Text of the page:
Jrex is back in the Bay Area for the next six weeks. Fortunately, my work life is fairly busy, so the days aren't completely dragging. Plus, I still have a plate to return to a neighbor (she brought cookies) and a stranger to meet (a house a block away has an "It's a Boy" banner strung across the porch. Seems worth a knock to see if our kids can grow up playing together).
On the home front, the first floor air conditioner is fixed. Unfortunately, they put the furnace (drives both the heat and the air) in the crawl space under the house. It's mounted to a joist under the dining room, so if the system is on, the dining room vibrates enough to cause mild nausea. NOT a great solution when wanting to host a dinner party. The AC guy says there's no fix that he knows of given the location. Sigh.
When we moved here, I knew the weather would be different and would be hot. I hadn't realized the impact that would have on what animals and insects we'd encounter.
Two nights after we arrived, Jrex was downstairs in the living room as I put clothes away upstairs in the master closet (Walk-in. HUGE. LOVE.). Now, our mutt actually eats bugs. She hunts down flies when they get inside and eats them: spiders, beetles, mosquitoes, she doesn't discriminate. As I folded some clothes I noticed the mutt, just outside the closet, staring at the floor in confusion. I looked down and saw a 2-inch cockroach scurrying towards me. I screamed for Jrex, "Honey, I need you upstairs NOW!" I didn't hear any movement from him so I yelled again, "Jrex, come up here now! Now, NOW!" Nothing.
I gathered my courage (not to kill the beast, but to run past it--hey, it's no fun to be married if I can't abdicate all bug/slug/beast duties!) and go grab him. He'd fallen into an exhausted slumber. I shook him awake insisting, "Jrex, wake up, you have to come kill it!" While understandably very confused, he stumbled upstairs. I gave him a pile of packing paper as a weapon and then we realized the demon roach wasn't there. I saw movement and turned, it was crawling up the wall in the bedroom. I pointed and Jrex scooted over and tried to smash it. Five tries. It took three-times the normal roach-killing force AND it was fast.
The next morning, Jrex was in the kitchen and saw movement on the floor next to him. Instinctively he stomped HARD. When he lifted his slipper, he saw that it had been a tiny lizard. Oops. We both felt bad about that one.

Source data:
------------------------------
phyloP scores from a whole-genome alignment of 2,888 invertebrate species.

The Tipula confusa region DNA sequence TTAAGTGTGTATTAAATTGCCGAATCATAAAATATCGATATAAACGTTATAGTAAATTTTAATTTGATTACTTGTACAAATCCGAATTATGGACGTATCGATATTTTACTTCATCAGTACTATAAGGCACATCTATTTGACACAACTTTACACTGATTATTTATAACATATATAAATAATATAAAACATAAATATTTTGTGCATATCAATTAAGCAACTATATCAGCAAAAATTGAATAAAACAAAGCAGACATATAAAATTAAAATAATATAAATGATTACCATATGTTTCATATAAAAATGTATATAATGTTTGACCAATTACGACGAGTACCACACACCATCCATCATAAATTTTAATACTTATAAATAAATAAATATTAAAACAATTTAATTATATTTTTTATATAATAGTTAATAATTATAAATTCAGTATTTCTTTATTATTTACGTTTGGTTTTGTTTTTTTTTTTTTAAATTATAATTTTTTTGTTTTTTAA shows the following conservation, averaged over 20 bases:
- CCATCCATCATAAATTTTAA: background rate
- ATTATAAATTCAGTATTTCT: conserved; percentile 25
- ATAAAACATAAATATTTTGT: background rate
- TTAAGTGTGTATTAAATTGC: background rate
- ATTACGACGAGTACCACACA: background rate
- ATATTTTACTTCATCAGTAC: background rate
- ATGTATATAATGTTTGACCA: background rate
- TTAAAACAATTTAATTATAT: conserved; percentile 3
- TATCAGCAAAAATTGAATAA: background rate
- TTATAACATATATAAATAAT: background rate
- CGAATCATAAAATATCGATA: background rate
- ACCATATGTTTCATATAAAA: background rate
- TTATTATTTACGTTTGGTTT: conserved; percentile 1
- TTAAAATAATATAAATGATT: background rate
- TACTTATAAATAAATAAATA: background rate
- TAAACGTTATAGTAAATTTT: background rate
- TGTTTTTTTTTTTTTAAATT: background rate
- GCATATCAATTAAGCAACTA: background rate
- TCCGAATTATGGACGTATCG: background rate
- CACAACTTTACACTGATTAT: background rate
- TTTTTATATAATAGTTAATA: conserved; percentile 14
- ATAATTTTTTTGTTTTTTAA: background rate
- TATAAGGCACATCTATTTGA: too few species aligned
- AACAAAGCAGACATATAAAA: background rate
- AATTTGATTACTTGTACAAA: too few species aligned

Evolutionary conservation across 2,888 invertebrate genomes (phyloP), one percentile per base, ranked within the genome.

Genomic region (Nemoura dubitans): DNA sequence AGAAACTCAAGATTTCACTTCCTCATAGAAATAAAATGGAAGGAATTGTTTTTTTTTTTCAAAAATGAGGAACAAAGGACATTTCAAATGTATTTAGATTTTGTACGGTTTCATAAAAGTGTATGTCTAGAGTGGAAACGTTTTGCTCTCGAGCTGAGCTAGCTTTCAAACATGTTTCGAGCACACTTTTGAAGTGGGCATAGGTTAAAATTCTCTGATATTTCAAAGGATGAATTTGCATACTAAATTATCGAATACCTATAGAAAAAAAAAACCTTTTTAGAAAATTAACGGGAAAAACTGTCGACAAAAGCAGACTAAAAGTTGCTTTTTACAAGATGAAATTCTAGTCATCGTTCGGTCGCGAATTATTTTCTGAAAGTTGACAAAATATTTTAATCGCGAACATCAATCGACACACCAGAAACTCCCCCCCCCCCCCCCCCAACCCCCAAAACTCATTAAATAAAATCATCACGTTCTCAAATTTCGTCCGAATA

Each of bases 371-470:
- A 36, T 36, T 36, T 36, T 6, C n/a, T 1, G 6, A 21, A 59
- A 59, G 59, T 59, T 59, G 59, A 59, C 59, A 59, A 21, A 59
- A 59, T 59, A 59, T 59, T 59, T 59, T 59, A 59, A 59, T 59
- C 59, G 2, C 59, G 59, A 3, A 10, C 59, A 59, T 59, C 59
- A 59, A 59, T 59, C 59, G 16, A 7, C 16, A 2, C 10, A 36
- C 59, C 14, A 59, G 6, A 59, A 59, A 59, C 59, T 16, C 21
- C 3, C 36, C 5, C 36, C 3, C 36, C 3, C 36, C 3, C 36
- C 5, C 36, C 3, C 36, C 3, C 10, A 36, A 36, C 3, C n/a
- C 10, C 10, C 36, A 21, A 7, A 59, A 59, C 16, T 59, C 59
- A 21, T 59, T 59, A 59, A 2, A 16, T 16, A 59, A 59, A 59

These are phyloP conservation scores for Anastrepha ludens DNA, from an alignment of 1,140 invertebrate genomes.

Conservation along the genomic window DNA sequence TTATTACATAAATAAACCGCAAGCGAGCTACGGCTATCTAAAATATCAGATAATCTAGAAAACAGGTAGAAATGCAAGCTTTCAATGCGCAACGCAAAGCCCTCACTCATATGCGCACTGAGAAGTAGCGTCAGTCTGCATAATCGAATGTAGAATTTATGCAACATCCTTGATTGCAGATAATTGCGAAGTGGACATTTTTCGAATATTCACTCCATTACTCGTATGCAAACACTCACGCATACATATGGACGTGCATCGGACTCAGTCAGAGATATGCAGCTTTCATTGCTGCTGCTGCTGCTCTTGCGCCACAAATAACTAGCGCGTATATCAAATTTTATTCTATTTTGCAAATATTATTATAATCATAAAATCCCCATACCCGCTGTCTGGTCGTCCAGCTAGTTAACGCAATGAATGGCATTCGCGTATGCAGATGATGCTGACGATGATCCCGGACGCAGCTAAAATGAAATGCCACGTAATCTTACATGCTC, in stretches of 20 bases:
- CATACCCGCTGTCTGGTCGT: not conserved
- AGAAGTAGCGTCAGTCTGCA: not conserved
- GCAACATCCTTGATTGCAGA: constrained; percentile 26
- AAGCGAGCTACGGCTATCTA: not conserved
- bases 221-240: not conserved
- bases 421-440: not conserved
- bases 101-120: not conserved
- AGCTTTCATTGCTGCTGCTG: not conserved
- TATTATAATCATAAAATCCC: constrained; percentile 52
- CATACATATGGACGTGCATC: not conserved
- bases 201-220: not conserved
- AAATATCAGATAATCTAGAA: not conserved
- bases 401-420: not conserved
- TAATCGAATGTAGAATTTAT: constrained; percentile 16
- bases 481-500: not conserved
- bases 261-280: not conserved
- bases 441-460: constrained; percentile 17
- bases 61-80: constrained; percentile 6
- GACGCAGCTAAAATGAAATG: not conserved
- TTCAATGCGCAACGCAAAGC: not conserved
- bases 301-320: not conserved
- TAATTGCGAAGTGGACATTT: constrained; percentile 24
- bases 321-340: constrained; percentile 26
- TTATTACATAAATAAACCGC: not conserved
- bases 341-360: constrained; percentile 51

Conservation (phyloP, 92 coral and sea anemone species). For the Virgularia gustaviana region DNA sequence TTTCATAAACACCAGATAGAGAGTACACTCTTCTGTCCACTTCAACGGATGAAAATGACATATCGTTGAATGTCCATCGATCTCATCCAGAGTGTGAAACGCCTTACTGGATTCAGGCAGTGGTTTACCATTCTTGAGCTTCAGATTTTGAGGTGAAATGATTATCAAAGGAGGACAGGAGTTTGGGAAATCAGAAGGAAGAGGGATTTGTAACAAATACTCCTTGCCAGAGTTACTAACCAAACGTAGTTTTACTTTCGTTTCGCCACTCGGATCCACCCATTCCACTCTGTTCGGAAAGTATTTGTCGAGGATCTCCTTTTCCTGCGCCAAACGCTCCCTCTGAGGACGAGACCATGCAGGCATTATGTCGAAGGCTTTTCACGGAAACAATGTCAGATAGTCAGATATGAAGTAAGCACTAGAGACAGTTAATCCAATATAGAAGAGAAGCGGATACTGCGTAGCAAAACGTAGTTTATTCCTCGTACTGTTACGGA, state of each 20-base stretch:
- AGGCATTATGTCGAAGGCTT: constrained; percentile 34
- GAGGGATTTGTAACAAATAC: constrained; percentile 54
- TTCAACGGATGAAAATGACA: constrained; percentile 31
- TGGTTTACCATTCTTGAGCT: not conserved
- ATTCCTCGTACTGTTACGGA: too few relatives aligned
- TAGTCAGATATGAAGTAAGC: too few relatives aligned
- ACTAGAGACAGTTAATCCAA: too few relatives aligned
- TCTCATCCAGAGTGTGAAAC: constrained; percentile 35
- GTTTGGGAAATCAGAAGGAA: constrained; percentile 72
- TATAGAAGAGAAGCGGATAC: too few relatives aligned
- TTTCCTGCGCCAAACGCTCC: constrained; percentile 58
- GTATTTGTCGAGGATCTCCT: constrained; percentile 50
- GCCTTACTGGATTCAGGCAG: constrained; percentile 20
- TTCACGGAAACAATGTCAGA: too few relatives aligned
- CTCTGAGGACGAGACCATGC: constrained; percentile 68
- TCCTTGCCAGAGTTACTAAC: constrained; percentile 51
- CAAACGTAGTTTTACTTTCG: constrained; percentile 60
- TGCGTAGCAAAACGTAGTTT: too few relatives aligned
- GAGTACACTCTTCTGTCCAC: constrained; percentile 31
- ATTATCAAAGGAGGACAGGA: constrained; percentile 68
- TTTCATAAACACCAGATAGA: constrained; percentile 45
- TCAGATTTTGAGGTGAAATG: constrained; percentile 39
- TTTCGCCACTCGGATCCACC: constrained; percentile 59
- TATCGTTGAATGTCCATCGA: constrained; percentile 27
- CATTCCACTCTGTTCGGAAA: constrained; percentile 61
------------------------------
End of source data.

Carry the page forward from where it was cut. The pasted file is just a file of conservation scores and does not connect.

I told various Dallas friends about the roach and they told me it was actually a 'palmetto bug' or a 'water bug'. Nothing to do with a dirty house, just something that occurs here in this foreign country.
In fact, while chatting with our contractor about bugs and snakes (roof has to get redone and potential deck if we can afford it), he told me rattlesnakes are the least of our worries. "At least they tell you where they are, it's the copperheads that'll get you. Or the water moccasins in the lakes; they like the water lilies so you want to be careful when you go water skiing." When?! There's no "when" after you tell me to watch out for water moccasins!
The day before Jrex was supposed to leave, I looked out our back door and hollered, "You can't leave me here with bugs, lizards and dead animals!" Here's a picture of the view (no animal):
Spreadeagled flat on the sidewalk was a squirrel. Unblinking eyes staring straight at the back door. No movement. Ugh.
Jrex called animal control and they promised to come by within 24-hours. "Call us if anything changes" they added. It's dead! What's going to change? A little while after that, Jrex had to go out to the garage, when he opened the door, the squirrel jumped up, ran up a tree and then draped itself over a branch in the same position. We thought it's back was broken or that it had fallen and stunned itself.
That night we met friends at a local restaurant and told them our critter stories. "Yeah those roaches are scary. The lizards are 'friendlies' though; they eat the other bugs. Well, probably not the palmetto bugs, but all the other ones. As for the squirrel, that's what they do when it's hot. It's the only way they can get cooler. Have you noticed that all the birds keep their mouths open most of the time? Same deal."
Now that's a new definition of hot for me: cool-bathing squirrels and panting birds.